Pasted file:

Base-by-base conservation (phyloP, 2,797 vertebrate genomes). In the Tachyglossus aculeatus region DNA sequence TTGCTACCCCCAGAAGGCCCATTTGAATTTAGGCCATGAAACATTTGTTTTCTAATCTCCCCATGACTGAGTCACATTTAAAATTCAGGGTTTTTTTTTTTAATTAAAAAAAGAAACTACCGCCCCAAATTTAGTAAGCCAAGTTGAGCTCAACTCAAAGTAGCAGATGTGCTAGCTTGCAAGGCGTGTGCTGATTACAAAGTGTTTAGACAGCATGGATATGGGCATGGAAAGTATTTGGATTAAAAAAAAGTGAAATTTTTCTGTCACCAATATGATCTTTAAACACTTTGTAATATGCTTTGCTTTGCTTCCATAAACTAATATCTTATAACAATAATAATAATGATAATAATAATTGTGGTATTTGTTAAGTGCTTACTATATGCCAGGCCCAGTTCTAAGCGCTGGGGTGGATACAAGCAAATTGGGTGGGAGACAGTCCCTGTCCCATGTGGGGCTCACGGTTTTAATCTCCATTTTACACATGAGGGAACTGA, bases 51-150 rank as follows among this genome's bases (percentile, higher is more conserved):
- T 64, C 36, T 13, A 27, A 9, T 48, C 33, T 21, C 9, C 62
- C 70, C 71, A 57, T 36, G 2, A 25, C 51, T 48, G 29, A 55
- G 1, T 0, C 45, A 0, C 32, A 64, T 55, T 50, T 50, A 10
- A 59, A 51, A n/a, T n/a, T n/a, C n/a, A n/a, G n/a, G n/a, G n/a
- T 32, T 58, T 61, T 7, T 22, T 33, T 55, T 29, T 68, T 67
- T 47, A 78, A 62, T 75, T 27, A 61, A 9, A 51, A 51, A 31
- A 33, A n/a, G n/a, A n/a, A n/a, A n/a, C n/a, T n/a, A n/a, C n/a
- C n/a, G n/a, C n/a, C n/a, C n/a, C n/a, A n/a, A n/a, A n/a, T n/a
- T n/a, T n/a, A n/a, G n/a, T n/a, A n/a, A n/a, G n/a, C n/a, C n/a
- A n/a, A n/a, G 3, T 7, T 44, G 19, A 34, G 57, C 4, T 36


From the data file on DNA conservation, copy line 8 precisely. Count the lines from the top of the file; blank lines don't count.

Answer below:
- A 33, A n/a, G n/a, A n/a, A n/a, A n/a, C n/a, T n/a, A n/a, C n/a